And Summer’s back again – briefly?

None of the normal oranges and yellows of Autumn in this post. Instead it’s straight back to Summer with magenta, pink and crimson.

This has been the best year so far for chestnuts! There’s a 20 cent coin there for scale – about the size of a 5p.

Zinnia California Giants. This has been the first year I’ve grown them. Everything says they need a good summer to succeed. And this has probably been the best Summer since 2006. They have been amazing.


Asters continue to impress…

This apple variety is ‘Florina’. Still not ready (quite) to eat. But it’s one that is best eaten straight from the tree and so I don’t try to keep it. Juicy, crisp and a beautiful colour.

And yesterday I went down to the Atlantic Coast to the Bay of Audierne. And found a complete contrast to the gentle tides that characterise my local beach of Plestin, still in the Channel, with its rock pools and shallow waters.

This was strong currents, big surf, dunes, pebbles made round by the tumbling action of the seas being launched at my ankles by the waves as they came onto shore and then receded. A vast expanse of fine, pale yellow sand, an intense raking light and an immense blue sky.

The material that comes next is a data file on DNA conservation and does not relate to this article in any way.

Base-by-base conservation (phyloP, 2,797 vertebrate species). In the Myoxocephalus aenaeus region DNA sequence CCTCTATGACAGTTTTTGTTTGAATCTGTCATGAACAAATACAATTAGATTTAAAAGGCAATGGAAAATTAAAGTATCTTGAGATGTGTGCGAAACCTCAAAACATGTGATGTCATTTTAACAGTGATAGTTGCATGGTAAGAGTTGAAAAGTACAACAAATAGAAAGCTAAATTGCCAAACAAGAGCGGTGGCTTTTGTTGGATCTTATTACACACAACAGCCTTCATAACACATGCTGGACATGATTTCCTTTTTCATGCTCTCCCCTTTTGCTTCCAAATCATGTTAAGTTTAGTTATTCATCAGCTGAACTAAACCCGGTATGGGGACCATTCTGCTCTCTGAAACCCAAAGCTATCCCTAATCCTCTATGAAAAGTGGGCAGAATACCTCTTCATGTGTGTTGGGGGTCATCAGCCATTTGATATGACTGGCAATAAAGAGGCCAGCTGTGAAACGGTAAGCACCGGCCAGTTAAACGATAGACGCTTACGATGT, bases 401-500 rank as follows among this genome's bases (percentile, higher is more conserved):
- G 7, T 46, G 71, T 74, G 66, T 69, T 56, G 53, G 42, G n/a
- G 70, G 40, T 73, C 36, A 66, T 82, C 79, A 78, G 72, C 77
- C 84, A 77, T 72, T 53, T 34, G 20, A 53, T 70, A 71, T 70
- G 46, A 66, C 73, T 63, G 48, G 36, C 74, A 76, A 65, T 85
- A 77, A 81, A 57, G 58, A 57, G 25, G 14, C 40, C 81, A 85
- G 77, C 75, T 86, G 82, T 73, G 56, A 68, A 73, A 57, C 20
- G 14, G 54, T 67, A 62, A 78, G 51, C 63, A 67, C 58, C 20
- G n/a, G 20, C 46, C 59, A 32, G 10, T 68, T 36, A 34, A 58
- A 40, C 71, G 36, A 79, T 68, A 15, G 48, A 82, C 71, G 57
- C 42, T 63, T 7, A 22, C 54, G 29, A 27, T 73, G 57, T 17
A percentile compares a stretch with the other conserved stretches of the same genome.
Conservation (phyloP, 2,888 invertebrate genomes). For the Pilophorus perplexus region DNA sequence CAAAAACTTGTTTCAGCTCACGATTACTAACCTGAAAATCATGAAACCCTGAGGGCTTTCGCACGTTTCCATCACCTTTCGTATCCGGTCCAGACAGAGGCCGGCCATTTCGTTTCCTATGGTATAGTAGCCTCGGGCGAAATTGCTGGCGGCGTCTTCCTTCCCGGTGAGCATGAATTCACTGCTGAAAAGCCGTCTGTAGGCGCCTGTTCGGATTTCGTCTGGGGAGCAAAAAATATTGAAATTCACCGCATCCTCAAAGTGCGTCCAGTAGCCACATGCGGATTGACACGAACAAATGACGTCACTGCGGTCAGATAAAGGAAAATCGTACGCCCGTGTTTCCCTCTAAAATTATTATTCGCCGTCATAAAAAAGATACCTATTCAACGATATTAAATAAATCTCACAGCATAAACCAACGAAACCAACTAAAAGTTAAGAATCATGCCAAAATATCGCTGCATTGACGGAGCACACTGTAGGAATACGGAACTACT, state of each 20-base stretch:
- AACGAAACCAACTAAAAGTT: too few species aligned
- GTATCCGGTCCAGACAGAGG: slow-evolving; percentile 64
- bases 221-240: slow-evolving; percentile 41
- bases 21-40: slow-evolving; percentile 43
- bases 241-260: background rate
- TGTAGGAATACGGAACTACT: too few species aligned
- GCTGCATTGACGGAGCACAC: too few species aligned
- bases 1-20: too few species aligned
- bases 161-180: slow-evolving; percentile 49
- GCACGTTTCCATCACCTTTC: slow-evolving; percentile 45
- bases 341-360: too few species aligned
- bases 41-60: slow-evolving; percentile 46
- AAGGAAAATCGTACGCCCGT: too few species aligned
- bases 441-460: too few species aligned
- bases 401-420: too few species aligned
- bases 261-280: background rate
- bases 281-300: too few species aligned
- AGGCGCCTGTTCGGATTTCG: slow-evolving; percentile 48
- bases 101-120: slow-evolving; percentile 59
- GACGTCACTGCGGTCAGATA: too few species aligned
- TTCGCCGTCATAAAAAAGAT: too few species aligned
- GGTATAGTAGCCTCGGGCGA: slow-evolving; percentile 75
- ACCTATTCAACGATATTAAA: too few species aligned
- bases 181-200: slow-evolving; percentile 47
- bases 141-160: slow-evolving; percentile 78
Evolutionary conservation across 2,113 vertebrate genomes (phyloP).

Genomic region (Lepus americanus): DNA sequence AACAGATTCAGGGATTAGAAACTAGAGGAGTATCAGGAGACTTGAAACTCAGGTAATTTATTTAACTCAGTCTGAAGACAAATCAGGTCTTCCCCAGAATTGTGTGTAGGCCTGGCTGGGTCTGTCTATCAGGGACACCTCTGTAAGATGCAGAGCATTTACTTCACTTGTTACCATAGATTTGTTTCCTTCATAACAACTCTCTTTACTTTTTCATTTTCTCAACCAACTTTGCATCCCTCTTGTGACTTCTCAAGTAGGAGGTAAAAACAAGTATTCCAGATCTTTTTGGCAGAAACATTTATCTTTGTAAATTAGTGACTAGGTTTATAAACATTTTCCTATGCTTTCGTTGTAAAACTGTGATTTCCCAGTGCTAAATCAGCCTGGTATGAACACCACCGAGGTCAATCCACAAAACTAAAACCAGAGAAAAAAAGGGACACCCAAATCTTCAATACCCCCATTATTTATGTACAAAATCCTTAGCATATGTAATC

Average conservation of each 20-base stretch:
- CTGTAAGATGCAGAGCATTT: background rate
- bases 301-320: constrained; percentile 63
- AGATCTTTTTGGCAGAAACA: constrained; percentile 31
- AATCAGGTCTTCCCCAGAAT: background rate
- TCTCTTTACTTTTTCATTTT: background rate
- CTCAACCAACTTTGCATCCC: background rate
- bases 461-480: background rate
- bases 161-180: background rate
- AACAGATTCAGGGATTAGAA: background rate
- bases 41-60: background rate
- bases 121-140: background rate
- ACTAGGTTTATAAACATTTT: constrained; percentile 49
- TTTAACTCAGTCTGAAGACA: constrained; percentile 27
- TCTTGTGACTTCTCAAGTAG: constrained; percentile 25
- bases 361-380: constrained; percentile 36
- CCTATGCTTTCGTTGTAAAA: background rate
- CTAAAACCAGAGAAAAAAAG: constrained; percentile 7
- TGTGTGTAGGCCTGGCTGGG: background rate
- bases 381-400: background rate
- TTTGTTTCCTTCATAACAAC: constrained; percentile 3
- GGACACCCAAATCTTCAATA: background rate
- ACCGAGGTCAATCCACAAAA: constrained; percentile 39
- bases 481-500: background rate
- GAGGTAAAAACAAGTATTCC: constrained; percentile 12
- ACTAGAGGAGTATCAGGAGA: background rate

And the reason for the trip… la Chapelle de Notre Dame de Tronoen. Not so much for the chapel – which was locked. But for the Calvaire next to it. Dating from the fifteenth century, it’s the oldest in Brittany. Despite restoration it’s not in that great condition. But having spent several hundred years in the wind, salt and rain that’s hardly surprising.

Originally the characters in the frieze would have been quite brightly painted. Now it’s the lichens and weathering that create the texture and shadowing on the granite, or ‘Kersanton’  – a stone particularly linked with the geology of Brittany and much used in the religious sculpture during the sixteenth century. Apparently it’s easily carved when newly quarried, but ‘sets’ as hard and resistant and impermeable as granite as it ages; and fifteenth century is pretty old!

This postcard shows how it looked in the 50’s/60’s:

Here’s how it looks now:

The Calvaire’s function was to act as a kind of visual aid or illustration of the life of Christ, and other Biblical stories. So, for example on the bottom row of this side is Joseph presenting Jesus at the Temple and the baptism of Jesus by John the Baptist. The upper tier has Jesus carrying his cross on the way to his Crucifixion, followed by the two felons.

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